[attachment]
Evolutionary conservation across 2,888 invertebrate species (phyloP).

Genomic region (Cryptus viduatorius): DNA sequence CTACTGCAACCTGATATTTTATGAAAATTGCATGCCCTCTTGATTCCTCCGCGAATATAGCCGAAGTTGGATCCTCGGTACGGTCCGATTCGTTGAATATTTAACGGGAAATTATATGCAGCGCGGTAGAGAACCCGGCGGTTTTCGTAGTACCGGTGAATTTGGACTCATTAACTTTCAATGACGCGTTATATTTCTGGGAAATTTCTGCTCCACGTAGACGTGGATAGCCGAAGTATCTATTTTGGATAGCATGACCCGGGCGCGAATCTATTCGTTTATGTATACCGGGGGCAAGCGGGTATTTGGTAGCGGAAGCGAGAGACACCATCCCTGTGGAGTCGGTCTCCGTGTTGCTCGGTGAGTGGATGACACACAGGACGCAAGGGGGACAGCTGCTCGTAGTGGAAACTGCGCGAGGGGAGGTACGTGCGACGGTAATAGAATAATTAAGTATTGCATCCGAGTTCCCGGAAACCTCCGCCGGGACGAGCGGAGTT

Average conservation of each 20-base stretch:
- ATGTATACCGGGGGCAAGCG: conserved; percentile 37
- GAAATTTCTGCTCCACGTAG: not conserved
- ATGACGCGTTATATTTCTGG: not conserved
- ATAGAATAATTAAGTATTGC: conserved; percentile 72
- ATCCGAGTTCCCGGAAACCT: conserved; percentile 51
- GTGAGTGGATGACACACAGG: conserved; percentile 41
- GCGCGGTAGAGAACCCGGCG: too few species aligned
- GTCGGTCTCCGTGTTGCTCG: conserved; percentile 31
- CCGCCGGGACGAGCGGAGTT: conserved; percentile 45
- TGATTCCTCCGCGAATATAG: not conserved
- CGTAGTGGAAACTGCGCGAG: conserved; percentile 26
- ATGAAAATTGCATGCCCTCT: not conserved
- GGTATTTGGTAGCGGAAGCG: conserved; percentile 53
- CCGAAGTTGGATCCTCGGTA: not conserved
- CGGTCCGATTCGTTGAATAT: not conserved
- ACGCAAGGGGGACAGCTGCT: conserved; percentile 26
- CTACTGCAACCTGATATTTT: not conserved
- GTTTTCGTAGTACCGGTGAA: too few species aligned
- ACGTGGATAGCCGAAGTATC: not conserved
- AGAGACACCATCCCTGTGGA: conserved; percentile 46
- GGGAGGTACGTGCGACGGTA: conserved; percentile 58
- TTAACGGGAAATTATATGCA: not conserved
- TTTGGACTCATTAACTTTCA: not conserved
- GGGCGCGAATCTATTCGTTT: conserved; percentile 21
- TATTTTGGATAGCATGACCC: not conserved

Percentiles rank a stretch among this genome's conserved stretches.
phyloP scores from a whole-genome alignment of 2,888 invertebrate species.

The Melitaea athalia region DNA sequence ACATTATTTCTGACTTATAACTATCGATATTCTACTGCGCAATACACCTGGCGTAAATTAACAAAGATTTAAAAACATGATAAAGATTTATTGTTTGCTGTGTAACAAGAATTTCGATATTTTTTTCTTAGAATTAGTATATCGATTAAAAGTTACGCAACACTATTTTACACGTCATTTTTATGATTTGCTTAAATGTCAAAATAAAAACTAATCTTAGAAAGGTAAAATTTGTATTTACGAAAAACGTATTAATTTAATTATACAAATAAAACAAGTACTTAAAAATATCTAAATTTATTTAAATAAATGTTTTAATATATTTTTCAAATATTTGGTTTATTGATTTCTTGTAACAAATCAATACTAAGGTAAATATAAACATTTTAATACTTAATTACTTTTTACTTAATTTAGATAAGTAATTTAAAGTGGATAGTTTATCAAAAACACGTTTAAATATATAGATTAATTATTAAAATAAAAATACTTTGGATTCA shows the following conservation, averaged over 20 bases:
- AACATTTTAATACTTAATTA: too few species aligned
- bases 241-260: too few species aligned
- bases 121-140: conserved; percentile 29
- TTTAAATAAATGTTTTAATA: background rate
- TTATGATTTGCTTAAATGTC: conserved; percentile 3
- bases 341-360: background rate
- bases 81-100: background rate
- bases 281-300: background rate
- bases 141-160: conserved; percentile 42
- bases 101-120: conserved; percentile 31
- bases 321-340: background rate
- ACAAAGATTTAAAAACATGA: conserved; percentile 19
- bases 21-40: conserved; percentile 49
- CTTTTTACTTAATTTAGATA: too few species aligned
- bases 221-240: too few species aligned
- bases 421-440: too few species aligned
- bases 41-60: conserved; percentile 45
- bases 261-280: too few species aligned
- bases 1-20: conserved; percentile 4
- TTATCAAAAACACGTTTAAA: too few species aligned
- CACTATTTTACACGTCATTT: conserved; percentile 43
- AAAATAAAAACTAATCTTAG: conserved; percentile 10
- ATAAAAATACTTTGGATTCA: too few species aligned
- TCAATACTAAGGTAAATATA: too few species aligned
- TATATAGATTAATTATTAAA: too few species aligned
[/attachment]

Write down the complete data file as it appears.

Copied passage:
Evolutionary conservation across 2,888 invertebrate species (phyloP).

Genomic region (Cryptus viduatorius): DNA sequence CTACTGCAACCTGATATTTTATGAAAATTGCATGCCCTCTTGATTCCTCCGCGAATATAGCCGAAGTTGGATCCTCGGTACGGTCCGATTCGTTGAATATTTAACGGGAAATTATATGCAGCGCGGTAGAGAACCCGGCGGTTTTCGTAGTACCGGTGAATTTGGACTCATTAACTTTCAATGACGCGTTATATTTCTGGGAAATTTCTGCTCCACGTAGACGTGGATAGCCGAAGTATCTATTTTGGATAGCATGACCCGGGCGCGAATCTATTCGTTTATGTATACCGGGGGCAAGCGGGTATTTGGTAGCGGAAGCGAGAGACACCATCCCTGTGGAGTCGGTCTCCGTGTTGCTCGGTGAGTGGATGACACACAGGACGCAAGGGGGACAGCTGCTCGTAGTGGAAACTGCGCGAGGGGAGGTACGTGCGACGGTAATAGAATAATTAAGTATTGCATCCGAGTTCCCGGAAACCTCCGCCGGGACGAGCGGAGTT

Average conservation of each 20-base stretch:
- ATGTATACCGGGGGCAAGCG: conserved; percentile 37
- GAAATTTCTGCTCCACGTAG: not conserved
- ATGACGCGTTATATTTCTGG: not conserved
- ATAGAATAATTAAGTATTGC: conserved; percentile 72
- ATCCGAGTTCCCGGAAACCT: conserved; percentile 51
- GTGAGTGGATGACACACAGG: conserved; percentile 41
- GCGCGGTAGAGAACCCGGCG: too few species aligned
- GTCGGTCTCCGTGTTGCTCG: conserved; percentile 31
- CCGCCGGGACGAGCGGAGTT: conserved; percentile 45
- TGATTCCTCCGCGAATATAG: not conserved
- CGTAGTGGAAACTGCGCGAG: conserved; percentile 26
- ATGAAAATTGCATGCCCTCT: not conserved
- GGTATTTGGTAGCGGAAGCG: conserved; percentile 53
- CCGAAGTTGGATCCTCGGTA: not conserved
- CGGTCCGATTCGTTGAATAT: not conserved
- ACGCAAGGGGGACAGCTGCT: conserved; percentile 26
- CTACTGCAACCTGATATTTT: not conserved
- GTTTTCGTAGTACCGGTGAA: too few species aligned
- ACGTGGATAGCCGAAGTATC: not conserved
- AGAGACACCATCCCTGTGGA: conserved; percentile 46
- GGGAGGTACGTGCGACGGTA: conserved; percentile 58
- TTAACGGGAAATTATATGCA: not conserved
- TTTGGACTCATTAACTTTCA: not conserved
- GGGCGCGAATCTATTCGTTT: conserved; percentile 21
- TATTTTGGATAGCATGACCC: not conserved

Percentiles rank a stretch among this genome's conserved stretches.
phyloP scores from a whole-genome alignment of 2,888 invertebrate species.

The Melitaea athalia region DNA sequence ACATTATTTCTGACTTATAACTATCGATATTCTACTGCGCAATACACCTGGCGTAAATTAACAAAGATTTAAAAACATGATAAAGATTTATTGTTTGCTGTGTAACAAGAATTTCGATATTTTTTTCTTAGAATTAGTATATCGATTAAAAGTTACGCAACACTATTTTACACGTCATTTTTATGATTTGCTTAAATGTCAAAATAAAAACTAATCTTAGAAAGGTAAAATTTGTATTTACGAAAAACGTATTAATTTAATTATACAAATAAAACAAGTACTTAAAAATATCTAAATTTATTTAAATAAATGTTTTAATATATTTTTCAAATATTTGGTTTATTGATTTCTTGTAACAAATCAATACTAAGGTAAATATAAACATTTTAATACTTAATTACTTTTTACTTAATTTAGATAAGTAATTTAAAGTGGATAGTTTATCAAAAACACGTTTAAATATATAGATTAATTATTAAAATAAAAATACTTTGGATTCA shows the following conservation, averaged over 20 bases:
- AACATTTTAATACTTAATTA: too few species aligned
- bases 241-260: too few species aligned
- bases 121-140: conserved; percentile 29
- TTTAAATAAATGTTTTAATA: background rate
- TTATGATTTGCTTAAATGTC: conserved; percentile 3
- bases 341-360: background rate
- bases 81-100: background rate
- bases 281-300: background rate
- bases 141-160: conserved; percentile 42
- bases 101-120: conserved; percentile 31
- bases 321-340: background rate
- ACAAAGATTTAAAAACATGA: conserved; percentile 19
- bases 21-40: conserved; percentile 49
- CTTTTTACTTAATTTAGATA: too few species aligned
- bases 221-240: too few species aligned
- bases 421-440: too few species aligned
- bases 41-60: conserved; percentile 45
- bases 261-280: too few species aligned
- bases 1-20: conserved; percentile 4
- TTATCAAAAACACGTTTAAA: too few species aligned
- CACTATTTTACACGTCATTT: conserved; percentile 43
- AAAATAAAAACTAATCTTAG: conserved; percentile 10
- ATAAAAATACTTTGGATTCA: too few species aligned
- TCAATACTAAGGTAAATATA: too few species aligned
- TATATAGATTAATTATTAAA: too few species aligned